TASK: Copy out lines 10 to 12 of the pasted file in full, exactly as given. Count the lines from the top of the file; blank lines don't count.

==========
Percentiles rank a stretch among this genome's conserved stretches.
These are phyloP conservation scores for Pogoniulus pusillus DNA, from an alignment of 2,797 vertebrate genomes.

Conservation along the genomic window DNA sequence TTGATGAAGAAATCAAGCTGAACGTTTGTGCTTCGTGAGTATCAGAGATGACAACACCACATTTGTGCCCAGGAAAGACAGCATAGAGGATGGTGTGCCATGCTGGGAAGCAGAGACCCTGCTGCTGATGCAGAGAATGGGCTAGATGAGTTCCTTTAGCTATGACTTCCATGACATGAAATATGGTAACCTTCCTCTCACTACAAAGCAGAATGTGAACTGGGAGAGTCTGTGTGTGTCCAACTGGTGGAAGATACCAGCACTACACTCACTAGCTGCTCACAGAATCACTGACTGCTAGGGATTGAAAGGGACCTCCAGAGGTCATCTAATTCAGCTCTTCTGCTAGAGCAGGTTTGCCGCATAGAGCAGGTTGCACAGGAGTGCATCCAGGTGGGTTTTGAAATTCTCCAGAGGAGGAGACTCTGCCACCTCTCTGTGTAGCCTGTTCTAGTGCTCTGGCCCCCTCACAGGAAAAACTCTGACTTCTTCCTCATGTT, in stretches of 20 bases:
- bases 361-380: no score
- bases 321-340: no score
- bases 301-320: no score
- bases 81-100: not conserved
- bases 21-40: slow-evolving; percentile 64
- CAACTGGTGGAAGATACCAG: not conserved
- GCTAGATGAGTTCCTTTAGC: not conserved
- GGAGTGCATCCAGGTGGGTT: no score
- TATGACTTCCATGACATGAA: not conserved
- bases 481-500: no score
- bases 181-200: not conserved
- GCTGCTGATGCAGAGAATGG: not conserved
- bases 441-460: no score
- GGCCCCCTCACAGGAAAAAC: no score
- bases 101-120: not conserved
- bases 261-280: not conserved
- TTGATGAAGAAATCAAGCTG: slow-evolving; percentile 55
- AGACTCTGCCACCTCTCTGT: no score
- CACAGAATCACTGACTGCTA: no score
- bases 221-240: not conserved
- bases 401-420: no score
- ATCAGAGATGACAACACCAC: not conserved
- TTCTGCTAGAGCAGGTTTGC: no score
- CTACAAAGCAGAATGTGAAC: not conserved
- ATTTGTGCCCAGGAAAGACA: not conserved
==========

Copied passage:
- GCTAGATGAGTTCCTTTAGC: not conserved
- GGAGTGCATCCAGGTGGGTT: no score
- TATGACTTCCATGACATGAA: not conserved